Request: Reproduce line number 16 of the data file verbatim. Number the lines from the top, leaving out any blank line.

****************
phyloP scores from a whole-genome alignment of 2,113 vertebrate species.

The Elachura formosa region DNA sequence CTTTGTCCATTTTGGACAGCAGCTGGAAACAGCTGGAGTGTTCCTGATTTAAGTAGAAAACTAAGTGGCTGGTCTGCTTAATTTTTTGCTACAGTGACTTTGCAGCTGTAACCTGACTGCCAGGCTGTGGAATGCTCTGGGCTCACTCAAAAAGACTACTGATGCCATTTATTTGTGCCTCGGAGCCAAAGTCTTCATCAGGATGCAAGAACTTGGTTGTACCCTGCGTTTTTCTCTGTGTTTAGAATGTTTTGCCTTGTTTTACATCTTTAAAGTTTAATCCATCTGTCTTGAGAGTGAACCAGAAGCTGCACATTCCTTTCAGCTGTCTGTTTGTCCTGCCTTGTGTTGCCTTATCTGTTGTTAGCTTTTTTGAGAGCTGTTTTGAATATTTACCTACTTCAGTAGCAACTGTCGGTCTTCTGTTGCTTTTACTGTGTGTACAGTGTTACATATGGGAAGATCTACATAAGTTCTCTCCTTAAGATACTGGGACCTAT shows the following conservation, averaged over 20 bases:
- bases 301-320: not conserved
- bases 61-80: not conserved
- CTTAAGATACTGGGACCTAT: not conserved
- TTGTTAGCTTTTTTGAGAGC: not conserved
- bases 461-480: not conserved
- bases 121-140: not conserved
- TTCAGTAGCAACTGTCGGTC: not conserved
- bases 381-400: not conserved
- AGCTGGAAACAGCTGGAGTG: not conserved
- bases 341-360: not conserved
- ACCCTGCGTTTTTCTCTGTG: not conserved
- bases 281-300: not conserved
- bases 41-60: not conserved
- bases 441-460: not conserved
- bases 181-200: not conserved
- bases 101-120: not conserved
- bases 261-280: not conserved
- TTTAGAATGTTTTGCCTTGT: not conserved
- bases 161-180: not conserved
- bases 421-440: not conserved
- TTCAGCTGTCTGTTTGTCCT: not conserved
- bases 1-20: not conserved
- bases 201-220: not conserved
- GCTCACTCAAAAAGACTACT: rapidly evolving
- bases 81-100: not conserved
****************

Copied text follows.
- bases 441-460: not conserved